The Agency for Healthcare Research and Quality has recently issued a brochure on elective induction [ok, it looks like it went 404 on me, but here is a webpage with I think the same information on it, just not in brochure form]. The Family Way Publications has a good response about what’s wrong with the brochure. I would merely add that any time you choose an elective medical procedure, it only serves to introduce risk without a balancing or over-riding benefit. I agree with the rebuttal that the risks should be talked about in stronger terms, unless the brochure is not intending to dissuade women from an elective induction. I agree with being “fair and balanced” and trying to present both sides of the story, if that’s possible; but sometimes it’s not possible. What this brochure is doing is making it sound like a coin toss between waddling around for a few more days or weeks (which as far as I know, poses only mild and short-term discomfort for most women, and no long-term medical problem; if there is a medical problem necessitating induction, then that’s not elective), or choosing a medical procedure with known risks (including iatrogenic prematurity, more problems for both mother and baby during and after labor and birth, an increased risk of C-sections in first-time moms or those with unfavorable cervices) for no medical benefit. It shouldn’t be a coin toss. Weighing both sides of the issue in a balance, elective induction is a clear loser, and women should be dissuaded from that. The brochure does not seem to do that. It mildly mentions that women should wait until 39 weeks to be electively induced, but without a strong demonstration of the reasons why that is the best choice (certainly for the baby, who faces a doubled risk of NICU admissions, etc., at 38 weeks and a quadrupled risk at 37 weeks), women are left with the idea that the risks are about equal to the benefits, when that’s just not the case.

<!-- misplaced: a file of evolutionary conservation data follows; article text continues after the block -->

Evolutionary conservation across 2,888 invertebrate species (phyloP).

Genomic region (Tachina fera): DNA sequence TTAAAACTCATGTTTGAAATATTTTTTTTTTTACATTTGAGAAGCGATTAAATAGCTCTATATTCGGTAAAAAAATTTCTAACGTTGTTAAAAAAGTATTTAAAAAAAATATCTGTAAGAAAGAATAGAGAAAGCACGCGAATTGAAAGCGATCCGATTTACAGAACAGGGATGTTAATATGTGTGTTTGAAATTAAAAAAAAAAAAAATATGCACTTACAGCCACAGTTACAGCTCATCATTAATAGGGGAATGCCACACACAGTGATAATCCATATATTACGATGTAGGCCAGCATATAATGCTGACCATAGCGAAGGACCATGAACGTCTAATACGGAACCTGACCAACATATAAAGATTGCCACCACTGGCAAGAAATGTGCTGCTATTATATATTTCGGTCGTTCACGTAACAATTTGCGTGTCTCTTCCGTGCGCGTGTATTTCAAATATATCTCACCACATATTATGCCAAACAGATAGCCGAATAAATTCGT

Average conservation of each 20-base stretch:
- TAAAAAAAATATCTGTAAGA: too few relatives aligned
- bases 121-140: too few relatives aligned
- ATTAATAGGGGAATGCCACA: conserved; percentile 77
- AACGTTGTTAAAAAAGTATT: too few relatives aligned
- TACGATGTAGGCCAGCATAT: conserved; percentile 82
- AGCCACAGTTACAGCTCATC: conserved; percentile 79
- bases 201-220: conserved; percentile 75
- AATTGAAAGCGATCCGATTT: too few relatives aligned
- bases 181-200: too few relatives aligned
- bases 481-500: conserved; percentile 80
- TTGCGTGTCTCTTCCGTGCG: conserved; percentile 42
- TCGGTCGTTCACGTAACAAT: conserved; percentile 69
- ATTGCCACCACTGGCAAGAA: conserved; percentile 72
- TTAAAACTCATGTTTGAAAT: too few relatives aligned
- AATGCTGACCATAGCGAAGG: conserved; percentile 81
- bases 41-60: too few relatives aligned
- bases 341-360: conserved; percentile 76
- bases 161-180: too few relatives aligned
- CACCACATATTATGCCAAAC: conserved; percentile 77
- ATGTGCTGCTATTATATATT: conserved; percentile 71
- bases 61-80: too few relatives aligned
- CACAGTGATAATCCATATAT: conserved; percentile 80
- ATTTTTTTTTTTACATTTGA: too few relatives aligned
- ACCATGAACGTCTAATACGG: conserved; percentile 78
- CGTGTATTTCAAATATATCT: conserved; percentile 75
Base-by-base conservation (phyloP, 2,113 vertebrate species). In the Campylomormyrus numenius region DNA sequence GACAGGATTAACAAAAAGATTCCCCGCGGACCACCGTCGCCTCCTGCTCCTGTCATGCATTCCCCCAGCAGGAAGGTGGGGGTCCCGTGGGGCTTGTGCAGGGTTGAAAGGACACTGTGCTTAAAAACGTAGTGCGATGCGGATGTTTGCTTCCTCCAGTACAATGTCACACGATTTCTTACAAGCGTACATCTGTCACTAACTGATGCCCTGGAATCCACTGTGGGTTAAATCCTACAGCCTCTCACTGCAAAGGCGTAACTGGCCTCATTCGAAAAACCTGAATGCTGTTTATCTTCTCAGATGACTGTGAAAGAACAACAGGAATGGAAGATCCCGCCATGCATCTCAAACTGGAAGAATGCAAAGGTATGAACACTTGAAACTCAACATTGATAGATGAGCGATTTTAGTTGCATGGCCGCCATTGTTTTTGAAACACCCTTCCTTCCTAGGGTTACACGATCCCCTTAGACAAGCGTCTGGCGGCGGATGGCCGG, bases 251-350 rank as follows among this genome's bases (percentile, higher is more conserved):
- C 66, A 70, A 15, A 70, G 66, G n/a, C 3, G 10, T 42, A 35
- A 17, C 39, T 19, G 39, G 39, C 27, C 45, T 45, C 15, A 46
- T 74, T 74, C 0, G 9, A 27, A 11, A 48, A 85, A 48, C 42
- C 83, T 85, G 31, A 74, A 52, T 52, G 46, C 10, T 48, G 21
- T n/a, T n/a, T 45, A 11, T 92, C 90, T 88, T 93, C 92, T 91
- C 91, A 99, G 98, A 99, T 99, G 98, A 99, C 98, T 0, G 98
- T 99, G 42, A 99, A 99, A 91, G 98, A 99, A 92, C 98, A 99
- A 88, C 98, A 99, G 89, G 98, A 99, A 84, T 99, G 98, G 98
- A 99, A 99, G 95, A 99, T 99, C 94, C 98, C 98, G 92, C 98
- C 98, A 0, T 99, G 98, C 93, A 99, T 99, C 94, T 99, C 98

In fact, I wonder why they even put together this brochure at all. It seems to me that the only reason to do so would be to dissuade women from choosing an elective induction — after all, if the doctor suggests an induction, most women would think there would be some medical reason or benefit to doing it, and at the least would just be following the doctor’s lead. That may fit the definition of “elective” in that anything that is undertaken for no medical benefit is “elective”; but it doesn’t fit the narrower definition, of it being the mother’s choice, and I might add, the mother’s idea. Rather, it is the doctor’s idea, and the mother acquiesces. If I were to put together a brochure about elective induction, it would be with the idea of giving it out to women who are contemplating asking their doctor or midwife to end their pregnancy early, to dissuade them from so doing, not to leave them with the impression, “Six of one, half-dozen of the other.”